The Gilded Age, as Mark Twain enduringly described it, sticks out like a sore thumb on the American historical landscape. It is a symbol of corruption, greed, extravagance, and exploitation, of a country gone wild with excess. It also serves as a yardstick to measure the indiscretions and inequalities of subsequent times, not least our own. Still, the Gilded Age has never received the scholarly attention lavished on Reconstruction or the Progressive era—the periods before and after—though it is generally attached to the latter as a way of explaining the eventual swing toward a long period of reform.
Richard White takes another approach. In his impressive new book The Republic for Which It Stands, the latest volume in the ongoing “Oxford History of the United States,” White links the Gilded Age with Reconstruction—the two “gestated together,” he writes—and, in so doing, casts both in a different light while raising new questions about a nation born in the cauldron of civil war. Indeed, there’s a sense in which White has the Gilded Age effectively encompass the Reconstruction era; both periods, he argues, were defined by ongoing, and often explosive, struggles over the fundamentals of society and state in postbellum America: Who would rule and be ruled, whose vision of political economy and social relations would prevail, and who would pay the price? White thus speaks of the “twins” that were conceived in 1865. The first was “the world [that Americans] anticipated emerging from the Civil War,” which “died before being born”; the second “lived” but was “forever haunted by its sibling.” The book’s prologue, “Mourning Lincoln” (acknowledging an important study of the same name by Martha Hodes), makes the case for the larger social meaning of Lincoln’s assassination and sets the tone for the many pages that follow. The Republic for Which It Stands offers a sobering and generally dispiriting view of the nation’s contested road from the end of the Civil War to its emergence as an industrial-capitalist power by the turn of the 20th century.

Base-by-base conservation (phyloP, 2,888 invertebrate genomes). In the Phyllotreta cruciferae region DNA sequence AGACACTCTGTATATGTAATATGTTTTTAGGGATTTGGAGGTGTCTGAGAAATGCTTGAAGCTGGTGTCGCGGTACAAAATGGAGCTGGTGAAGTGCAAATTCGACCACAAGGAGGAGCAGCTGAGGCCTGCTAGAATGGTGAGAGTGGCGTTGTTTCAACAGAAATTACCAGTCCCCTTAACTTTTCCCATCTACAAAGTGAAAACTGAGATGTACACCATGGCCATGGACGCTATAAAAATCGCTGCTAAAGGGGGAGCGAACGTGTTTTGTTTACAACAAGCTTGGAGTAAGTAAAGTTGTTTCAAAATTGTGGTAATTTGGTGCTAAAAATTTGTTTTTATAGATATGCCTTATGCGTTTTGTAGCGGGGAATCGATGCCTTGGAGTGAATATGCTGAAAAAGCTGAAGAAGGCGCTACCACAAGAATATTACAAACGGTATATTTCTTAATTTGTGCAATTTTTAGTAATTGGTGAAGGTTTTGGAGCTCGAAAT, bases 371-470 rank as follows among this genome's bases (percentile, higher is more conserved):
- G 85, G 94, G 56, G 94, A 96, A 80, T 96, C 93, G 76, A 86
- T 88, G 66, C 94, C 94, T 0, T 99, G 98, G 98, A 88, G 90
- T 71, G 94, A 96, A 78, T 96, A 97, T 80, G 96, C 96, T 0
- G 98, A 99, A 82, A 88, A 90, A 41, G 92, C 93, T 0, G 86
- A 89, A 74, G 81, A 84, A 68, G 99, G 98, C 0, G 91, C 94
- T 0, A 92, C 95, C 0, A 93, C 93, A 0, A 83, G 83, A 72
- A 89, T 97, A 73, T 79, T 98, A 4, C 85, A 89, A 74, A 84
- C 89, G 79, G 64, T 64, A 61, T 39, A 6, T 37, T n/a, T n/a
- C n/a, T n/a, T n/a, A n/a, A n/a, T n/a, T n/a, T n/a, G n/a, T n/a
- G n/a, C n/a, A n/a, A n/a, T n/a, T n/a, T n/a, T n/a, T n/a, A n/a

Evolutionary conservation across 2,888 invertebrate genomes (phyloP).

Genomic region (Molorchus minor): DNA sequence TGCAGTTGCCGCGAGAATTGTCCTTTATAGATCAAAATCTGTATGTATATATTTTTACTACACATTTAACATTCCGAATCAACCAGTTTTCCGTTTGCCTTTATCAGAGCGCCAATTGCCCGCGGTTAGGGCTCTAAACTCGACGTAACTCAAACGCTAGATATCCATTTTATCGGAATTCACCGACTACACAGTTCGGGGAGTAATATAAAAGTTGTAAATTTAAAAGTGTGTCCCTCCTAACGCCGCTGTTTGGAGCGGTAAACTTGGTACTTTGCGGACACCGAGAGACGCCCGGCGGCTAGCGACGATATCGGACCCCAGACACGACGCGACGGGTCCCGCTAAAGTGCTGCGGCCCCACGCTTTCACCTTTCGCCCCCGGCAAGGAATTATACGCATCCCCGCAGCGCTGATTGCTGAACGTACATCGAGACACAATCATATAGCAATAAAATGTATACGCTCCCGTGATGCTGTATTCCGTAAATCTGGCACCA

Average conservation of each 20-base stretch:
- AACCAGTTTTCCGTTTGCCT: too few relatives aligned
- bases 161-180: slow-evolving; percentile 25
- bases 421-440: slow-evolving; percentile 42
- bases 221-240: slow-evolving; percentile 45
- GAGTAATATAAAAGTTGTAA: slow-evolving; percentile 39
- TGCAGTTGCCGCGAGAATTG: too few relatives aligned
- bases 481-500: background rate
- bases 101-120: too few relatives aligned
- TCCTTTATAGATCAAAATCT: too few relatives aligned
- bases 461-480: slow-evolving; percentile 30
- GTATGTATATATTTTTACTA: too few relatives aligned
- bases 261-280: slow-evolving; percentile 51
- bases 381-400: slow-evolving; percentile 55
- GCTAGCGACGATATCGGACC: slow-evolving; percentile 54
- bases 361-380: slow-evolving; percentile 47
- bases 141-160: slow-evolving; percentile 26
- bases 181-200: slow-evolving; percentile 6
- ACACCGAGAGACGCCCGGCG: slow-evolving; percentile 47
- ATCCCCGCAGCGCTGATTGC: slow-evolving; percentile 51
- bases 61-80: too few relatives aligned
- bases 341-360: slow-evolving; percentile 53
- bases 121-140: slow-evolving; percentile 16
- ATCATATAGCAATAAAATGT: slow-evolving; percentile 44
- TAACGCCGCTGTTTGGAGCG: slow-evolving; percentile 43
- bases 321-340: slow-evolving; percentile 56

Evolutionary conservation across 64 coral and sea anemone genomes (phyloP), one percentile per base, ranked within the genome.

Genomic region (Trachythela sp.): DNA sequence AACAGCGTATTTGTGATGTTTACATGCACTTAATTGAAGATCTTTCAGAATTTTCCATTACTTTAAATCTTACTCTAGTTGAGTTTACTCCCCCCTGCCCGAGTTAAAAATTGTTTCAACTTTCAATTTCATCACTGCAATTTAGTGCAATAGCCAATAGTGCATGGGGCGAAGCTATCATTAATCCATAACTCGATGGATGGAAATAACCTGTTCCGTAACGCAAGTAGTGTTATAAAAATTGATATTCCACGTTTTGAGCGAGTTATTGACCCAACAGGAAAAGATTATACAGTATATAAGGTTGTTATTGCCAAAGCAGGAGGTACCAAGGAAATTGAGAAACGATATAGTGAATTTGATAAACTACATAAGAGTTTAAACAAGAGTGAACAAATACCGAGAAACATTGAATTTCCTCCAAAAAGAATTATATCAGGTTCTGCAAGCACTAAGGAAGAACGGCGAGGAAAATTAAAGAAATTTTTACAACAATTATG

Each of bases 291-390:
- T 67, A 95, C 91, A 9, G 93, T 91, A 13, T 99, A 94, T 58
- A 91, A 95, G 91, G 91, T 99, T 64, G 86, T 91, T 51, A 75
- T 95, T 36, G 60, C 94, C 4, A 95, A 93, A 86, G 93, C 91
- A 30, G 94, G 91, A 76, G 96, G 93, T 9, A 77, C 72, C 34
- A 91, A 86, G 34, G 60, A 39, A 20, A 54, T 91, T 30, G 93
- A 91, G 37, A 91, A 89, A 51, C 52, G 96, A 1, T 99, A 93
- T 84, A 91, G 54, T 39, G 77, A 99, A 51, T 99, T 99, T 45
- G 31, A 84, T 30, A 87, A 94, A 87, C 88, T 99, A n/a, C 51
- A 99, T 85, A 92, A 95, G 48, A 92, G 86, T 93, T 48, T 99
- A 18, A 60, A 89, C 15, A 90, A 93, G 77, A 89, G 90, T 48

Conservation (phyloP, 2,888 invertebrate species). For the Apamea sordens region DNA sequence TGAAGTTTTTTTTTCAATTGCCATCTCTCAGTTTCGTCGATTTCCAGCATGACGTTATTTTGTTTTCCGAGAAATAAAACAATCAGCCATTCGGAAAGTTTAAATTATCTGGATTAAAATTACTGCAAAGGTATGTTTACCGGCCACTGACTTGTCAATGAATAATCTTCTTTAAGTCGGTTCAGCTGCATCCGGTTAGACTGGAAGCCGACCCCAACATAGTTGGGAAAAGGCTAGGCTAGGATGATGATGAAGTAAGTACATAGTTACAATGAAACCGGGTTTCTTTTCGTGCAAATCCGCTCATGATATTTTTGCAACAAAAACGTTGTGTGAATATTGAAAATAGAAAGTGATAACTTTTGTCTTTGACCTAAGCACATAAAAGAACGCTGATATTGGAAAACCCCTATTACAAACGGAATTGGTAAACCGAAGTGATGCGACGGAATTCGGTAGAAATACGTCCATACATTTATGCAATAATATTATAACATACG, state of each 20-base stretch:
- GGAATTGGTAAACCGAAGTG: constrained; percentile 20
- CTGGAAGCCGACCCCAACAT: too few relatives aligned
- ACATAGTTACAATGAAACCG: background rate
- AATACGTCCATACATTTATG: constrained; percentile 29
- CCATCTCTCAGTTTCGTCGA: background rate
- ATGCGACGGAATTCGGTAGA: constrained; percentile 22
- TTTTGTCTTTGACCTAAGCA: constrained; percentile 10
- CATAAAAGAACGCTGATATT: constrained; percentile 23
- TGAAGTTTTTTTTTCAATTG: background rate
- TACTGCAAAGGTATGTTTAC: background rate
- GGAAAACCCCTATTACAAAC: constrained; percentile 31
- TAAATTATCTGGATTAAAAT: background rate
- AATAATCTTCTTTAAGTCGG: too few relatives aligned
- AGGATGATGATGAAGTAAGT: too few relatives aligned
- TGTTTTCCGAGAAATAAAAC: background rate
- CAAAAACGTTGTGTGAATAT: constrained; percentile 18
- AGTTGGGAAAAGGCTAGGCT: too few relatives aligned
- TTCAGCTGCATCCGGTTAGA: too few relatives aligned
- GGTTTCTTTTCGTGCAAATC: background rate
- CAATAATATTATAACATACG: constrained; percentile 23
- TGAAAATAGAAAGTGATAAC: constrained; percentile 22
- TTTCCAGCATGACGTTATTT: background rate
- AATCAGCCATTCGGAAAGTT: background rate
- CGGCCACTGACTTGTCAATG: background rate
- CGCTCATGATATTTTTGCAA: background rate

There are no small challenges to reconceiving the three decades of American history that White covers in his book, especially given the demanding standards of comprehensiveness to which the Oxford series is devoted. Readers will find a veritable kaleidoscope of subject matter, from electoral politics, political economy, and industrial warfare to popular culture, literature, and sports. They will find figures of political and cultural prominence as well as those who are now relatively obscure, but who at the time were consequential for their ideas and activism. And they will find geopolitical breadth, as White—drawing on his expertise in Western US history—makes sure that the trans-Mississippi West and its racially and ethnically mixed denizens figure significantly in the unfolding story. Holding the more than 900 sprawling pages together is a framework in which party politics and national elections are set as the chronological markers for a developing battle between the forces of liberalism and anti-monopoly, all carried along by the commentary of the novelist, editor, and critic William Dean Howells, whose intellectual journey in many ways mirrored the political drift of the times.